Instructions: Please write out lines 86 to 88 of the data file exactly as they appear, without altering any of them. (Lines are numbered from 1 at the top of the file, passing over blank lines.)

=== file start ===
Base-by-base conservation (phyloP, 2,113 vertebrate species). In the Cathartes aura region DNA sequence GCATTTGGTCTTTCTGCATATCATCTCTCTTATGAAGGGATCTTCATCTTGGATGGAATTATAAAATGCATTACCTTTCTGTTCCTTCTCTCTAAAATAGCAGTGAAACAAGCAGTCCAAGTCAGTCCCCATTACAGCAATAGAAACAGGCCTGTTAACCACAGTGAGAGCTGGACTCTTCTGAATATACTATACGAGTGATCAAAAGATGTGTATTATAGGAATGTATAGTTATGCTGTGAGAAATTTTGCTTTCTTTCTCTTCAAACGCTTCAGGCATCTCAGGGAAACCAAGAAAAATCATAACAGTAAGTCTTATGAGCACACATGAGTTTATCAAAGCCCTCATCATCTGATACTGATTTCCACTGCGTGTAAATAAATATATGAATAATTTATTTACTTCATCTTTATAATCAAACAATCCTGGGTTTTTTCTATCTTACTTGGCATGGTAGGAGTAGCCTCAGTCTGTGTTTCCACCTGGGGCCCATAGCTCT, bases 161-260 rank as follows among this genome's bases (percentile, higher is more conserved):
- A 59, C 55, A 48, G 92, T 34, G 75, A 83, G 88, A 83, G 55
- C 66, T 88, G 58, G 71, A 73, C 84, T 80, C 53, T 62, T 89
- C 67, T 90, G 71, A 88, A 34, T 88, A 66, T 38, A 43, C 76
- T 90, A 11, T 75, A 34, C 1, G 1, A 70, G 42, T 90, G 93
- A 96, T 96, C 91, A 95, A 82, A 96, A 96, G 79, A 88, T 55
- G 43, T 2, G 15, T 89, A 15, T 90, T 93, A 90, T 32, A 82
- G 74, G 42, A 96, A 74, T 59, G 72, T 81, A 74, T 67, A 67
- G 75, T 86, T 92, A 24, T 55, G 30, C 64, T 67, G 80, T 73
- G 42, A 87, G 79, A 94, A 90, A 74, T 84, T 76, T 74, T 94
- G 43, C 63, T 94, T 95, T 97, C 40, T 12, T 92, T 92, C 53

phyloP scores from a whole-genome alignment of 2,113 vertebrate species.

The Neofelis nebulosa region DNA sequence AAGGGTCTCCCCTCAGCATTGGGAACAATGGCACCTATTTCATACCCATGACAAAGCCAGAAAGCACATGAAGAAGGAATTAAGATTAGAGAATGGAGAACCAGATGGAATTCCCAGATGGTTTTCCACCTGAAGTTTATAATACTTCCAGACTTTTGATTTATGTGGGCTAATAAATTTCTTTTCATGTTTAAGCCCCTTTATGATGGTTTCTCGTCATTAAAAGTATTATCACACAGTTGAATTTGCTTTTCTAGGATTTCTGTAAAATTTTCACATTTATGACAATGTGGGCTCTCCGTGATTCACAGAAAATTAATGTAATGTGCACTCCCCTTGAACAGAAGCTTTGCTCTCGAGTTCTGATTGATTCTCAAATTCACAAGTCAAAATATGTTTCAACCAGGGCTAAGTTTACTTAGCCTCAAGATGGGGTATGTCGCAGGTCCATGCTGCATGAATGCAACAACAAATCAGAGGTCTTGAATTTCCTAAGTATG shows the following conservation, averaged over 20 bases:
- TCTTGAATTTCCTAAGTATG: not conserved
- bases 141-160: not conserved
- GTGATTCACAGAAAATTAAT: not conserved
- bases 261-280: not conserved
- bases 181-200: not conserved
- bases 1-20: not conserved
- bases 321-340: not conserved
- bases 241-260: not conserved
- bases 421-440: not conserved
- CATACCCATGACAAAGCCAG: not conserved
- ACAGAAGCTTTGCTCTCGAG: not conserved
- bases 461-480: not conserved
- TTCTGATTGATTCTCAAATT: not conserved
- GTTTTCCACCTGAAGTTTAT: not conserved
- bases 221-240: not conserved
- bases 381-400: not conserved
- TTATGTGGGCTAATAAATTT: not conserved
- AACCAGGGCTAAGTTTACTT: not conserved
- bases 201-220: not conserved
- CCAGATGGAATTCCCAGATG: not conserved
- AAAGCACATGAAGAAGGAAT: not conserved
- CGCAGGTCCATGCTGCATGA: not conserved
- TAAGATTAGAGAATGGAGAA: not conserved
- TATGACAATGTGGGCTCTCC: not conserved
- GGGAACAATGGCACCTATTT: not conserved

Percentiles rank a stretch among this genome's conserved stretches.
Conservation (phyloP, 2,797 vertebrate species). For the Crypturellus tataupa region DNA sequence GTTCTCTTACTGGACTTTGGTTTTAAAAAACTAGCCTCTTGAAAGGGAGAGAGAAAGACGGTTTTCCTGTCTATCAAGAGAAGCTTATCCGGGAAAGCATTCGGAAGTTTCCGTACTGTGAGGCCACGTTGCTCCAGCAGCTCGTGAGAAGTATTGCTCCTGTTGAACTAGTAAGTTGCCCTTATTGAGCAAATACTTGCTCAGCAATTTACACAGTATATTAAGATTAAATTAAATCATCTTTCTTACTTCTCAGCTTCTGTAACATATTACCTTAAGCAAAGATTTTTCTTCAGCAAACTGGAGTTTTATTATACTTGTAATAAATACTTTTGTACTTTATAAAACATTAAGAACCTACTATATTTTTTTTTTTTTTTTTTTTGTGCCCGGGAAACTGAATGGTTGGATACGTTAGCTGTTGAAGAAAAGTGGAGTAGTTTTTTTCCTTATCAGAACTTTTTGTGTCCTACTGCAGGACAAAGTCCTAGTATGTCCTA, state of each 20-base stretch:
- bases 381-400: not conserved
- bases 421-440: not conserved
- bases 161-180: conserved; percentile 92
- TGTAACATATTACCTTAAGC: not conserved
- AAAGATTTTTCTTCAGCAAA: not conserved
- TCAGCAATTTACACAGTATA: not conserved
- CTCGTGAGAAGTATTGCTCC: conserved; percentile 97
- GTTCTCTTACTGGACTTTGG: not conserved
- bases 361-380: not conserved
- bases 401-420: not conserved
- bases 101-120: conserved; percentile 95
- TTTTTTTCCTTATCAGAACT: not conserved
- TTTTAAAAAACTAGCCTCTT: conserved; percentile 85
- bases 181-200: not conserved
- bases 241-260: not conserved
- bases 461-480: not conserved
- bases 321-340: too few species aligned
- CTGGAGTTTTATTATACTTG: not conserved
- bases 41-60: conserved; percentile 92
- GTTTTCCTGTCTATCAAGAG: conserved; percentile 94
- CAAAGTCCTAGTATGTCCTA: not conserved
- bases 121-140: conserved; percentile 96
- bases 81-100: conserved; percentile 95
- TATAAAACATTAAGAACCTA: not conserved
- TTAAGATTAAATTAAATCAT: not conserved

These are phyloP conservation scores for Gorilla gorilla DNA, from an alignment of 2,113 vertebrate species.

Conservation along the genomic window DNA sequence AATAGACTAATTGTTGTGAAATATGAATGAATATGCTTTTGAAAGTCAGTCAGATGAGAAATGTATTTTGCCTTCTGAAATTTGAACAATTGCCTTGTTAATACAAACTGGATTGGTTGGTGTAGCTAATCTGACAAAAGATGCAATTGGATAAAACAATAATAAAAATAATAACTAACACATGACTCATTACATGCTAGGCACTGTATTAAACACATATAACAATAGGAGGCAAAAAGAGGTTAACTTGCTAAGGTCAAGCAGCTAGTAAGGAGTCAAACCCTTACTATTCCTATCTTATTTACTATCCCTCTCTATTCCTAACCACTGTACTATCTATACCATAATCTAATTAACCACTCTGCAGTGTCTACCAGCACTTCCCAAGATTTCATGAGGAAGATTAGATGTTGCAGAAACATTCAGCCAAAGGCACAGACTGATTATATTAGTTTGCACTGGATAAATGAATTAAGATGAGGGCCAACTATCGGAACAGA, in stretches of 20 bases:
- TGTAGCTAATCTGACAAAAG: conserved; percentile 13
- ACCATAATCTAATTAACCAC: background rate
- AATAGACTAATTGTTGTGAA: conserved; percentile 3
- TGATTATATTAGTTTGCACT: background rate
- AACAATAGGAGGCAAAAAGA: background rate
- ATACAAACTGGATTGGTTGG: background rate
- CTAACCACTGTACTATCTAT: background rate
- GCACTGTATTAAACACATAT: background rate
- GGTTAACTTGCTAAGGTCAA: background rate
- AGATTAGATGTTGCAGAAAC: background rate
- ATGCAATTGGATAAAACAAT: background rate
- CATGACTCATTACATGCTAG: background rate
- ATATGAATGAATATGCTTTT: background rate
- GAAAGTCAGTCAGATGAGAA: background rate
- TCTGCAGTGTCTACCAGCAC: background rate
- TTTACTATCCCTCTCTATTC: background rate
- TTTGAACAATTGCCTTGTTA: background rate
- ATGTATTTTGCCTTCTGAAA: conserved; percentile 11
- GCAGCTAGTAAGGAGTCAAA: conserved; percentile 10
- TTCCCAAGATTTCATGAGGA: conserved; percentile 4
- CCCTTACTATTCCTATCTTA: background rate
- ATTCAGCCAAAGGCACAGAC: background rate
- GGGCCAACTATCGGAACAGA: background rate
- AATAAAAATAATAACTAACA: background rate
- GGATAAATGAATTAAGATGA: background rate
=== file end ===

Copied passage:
- GCAGCTAGTAAGGAGTCAAA: conserved; percentile 10
- TTCCCAAGATTTCATGAGGA: conserved; percentile 4
- CCCTTACTATTCCTATCTTA: background rate